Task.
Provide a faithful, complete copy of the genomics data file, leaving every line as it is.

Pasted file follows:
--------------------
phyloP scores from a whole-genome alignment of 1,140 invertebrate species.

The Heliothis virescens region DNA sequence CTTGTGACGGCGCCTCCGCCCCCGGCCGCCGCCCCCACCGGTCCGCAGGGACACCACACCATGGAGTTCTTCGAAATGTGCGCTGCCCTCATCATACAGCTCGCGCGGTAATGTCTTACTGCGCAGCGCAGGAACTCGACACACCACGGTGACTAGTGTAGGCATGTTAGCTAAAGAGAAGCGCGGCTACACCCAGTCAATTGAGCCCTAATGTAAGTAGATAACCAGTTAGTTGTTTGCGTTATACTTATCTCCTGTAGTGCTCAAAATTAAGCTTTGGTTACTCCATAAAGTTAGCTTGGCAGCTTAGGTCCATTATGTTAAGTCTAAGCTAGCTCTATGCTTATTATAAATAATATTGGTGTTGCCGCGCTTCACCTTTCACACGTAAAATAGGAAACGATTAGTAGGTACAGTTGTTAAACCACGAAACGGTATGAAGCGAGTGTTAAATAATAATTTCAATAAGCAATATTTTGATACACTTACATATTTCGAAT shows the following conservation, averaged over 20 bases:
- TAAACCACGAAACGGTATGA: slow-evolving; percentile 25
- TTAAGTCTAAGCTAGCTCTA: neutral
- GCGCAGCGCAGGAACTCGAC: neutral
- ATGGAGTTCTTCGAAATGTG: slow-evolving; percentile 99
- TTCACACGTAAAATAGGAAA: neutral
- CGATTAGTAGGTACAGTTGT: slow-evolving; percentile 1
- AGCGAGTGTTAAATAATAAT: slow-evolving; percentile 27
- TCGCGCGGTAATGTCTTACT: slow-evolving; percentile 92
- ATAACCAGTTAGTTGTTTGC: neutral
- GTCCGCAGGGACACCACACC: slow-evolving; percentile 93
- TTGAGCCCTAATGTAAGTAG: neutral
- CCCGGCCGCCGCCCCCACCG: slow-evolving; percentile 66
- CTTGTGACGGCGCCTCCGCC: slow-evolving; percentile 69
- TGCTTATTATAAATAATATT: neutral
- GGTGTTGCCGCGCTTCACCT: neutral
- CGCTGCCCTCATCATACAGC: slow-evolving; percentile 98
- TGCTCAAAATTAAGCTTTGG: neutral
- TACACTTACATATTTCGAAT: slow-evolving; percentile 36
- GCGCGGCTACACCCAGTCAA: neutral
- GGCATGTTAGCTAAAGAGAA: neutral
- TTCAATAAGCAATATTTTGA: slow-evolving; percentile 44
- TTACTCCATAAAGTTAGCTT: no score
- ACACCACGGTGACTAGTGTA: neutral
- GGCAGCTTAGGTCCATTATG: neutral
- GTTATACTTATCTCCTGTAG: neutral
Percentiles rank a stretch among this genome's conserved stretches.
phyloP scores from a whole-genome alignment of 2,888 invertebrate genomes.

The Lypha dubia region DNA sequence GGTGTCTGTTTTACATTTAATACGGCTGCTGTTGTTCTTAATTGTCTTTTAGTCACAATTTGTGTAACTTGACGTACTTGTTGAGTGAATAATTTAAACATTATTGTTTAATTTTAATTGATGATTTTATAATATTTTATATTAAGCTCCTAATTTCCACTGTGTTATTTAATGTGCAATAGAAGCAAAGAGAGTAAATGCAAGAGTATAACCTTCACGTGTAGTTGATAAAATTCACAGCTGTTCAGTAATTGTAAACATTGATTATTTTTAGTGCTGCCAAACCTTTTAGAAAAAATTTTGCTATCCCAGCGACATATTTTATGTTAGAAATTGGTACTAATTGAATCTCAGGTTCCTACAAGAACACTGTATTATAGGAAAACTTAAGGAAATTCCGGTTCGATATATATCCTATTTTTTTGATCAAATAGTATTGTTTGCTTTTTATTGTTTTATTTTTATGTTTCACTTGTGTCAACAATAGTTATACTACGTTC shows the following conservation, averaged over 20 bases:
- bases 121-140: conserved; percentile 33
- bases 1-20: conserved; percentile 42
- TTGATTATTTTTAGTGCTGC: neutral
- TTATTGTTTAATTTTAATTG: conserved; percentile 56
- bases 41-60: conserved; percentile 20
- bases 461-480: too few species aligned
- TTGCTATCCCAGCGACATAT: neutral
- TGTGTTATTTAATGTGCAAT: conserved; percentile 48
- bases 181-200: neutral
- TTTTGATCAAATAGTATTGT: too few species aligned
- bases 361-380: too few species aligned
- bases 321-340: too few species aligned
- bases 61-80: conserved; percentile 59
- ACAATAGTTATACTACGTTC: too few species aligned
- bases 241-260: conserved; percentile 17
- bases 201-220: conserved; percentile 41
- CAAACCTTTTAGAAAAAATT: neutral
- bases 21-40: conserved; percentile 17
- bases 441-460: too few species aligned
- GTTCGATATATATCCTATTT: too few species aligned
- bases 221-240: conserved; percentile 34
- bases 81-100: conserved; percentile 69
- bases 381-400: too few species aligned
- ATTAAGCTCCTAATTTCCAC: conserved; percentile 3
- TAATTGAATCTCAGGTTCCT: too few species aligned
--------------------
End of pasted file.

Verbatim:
phyloP scores from a whole-genome alignment of 1,140 invertebrate species.

The Heliothis virescens region DNA sequence CTTGTGACGGCGCCTCCGCCCCCGGCCGCCGCCCCCACCGGTCCGCAGGGACACCACACCATGGAGTTCTTCGAAATGTGCGCTGCCCTCATCATACAGCTCGCGCGGTAATGTCTTACTGCGCAGCGCAGGAACTCGACACACCACGGTGACTAGTGTAGGCATGTTAGCTAAAGAGAAGCGCGGCTACACCCAGTCAATTGAGCCCTAATGTAAGTAGATAACCAGTTAGTTGTTTGCGTTATACTTATCTCCTGTAGTGCTCAAAATTAAGCTTTGGTTACTCCATAAAGTTAGCTTGGCAGCTTAGGTCCATTATGTTAAGTCTAAGCTAGCTCTATGCTTATTATAAATAATATTGGTGTTGCCGCGCTTCACCTTTCACACGTAAAATAGGAAACGATTAGTAGGTACAGTTGTTAAACCACGAAACGGTATGAAGCGAGTGTTAAATAATAATTTCAATAAGCAATATTTTGATACACTTACATATTTCGAAT shows the following conservation, averaged over 20 bases:
- TAAACCACGAAACGGTATGA: slow-evolving; percentile 25
- TTAAGTCTAAGCTAGCTCTA: neutral
- GCGCAGCGCAGGAACTCGAC: neutral
- ATGGAGTTCTTCGAAATGTG: slow-evolving; percentile 99
- TTCACACGTAAAATAGGAAA: neutral
- CGATTAGTAGGTACAGTTGT: slow-evolving; percentile 1
- AGCGAGTGTTAAATAATAAT: slow-evolving; percentile 27
- TCGCGCGGTAATGTCTTACT: slow-evolving; percentile 92
- ATAACCAGTTAGTTGTTTGC: neutral
- GTCCGCAGGGACACCACACC: slow-evolving; percentile 93
- TTGAGCCCTAATGTAAGTAG: neutral
- CCCGGCCGCCGCCCCCACCG: slow-evolving; percentile 66
- CTTGTGACGGCGCCTCCGCC: slow-evolving; percentile 69
- TGCTTATTATAAATAATATT: neutral
- GGTGTTGCCGCGCTTCACCT: neutral
- CGCTGCCCTCATCATACAGC: slow-evolving; percentile 98
- TGCTCAAAATTAAGCTTTGG: neutral
- TACACTTACATATTTCGAAT: slow-evolving; percentile 36
- GCGCGGCTACACCCAGTCAA: neutral
- GGCATGTTAGCTAAAGAGAA: neutral
- TTCAATAAGCAATATTTTGA: slow-evolving; percentile 44
- TTACTCCATAAAGTTAGCTT: no score
- ACACCACGGTGACTAGTGTA: neutral
- GGCAGCTTAGGTCCATTATG: neutral
- GTTATACTTATCTCCTGTAG: neutral
Percentiles rank a stretch among this genome's conserved stretches.
phyloP scores from a whole-genome alignment of 2,888 invertebrate genomes.

The Lypha dubia region DNA sequence GGTGTCTGTTTTACATTTAATACGGCTGCTGTTGTTCTTAATTGTCTTTTAGTCACAATTTGTGTAACTTGACGTACTTGTTGAGTGAATAATTTAAACATTATTGTTTAATTTTAATTGATGATTTTATAATATTTTATATTAAGCTCCTAATTTCCACTGTGTTATTTAATGTGCAATAGAAGCAAAGAGAGTAAATGCAAGAGTATAACCTTCACGTGTAGTTGATAAAATTCACAGCTGTTCAGTAATTGTAAACATTGATTATTTTTAGTGCTGCCAAACCTTTTAGAAAAAATTTTGCTATCCCAGCGACATATTTTATGTTAGAAATTGGTACTAATTGAATCTCAGGTTCCTACAAGAACACTGTATTATAGGAAAACTTAAGGAAATTCCGGTTCGATATATATCCTATTTTTTTGATCAAATAGTATTGTTTGCTTTTTATTGTTTTATTTTTATGTTTCACTTGTGTCAACAATAGTTATACTACGTTC shows the following conservation, averaged over 20 bases:
- bases 121-140: conserved; percentile 33
- bases 1-20: conserved; percentile 42
- TTGATTATTTTTAGTGCTGC: neutral
- TTATTGTTTAATTTTAATTG: conserved; percentile 56
- bases 41-60: conserved; percentile 20
- bases 461-480: too few species aligned
- TTGCTATCCCAGCGACATAT: neutral
- TGTGTTATTTAATGTGCAAT: conserved; percentile 48
- bases 181-200: neutral
- TTTTGATCAAATAGTATTGT: too few species aligned
- bases 361-380: too few species aligned
- bases 321-340: too few species aligned
- bases 61-80: conserved; percentile 59
- ACAATAGTTATACTACGTTC: too few species aligned
- bases 241-260: conserved; percentile 17
- bases 201-220: conserved; percentile 41
- CAAACCTTTTAGAAAAAATT: neutral
- bases 21-40: conserved; percentile 17
- bases 441-460: too few species aligned
- GTTCGATATATATCCTATTT: too few species aligned
- bases 221-240: conserved; percentile 34
- bases 81-100: conserved; percentile 69
- bases 381-400: too few species aligned
- ATTAAGCTCCTAATTTCCAC: conserved; percentile 3
- TAATTGAATCTCAGGTTCCT: too few species aligned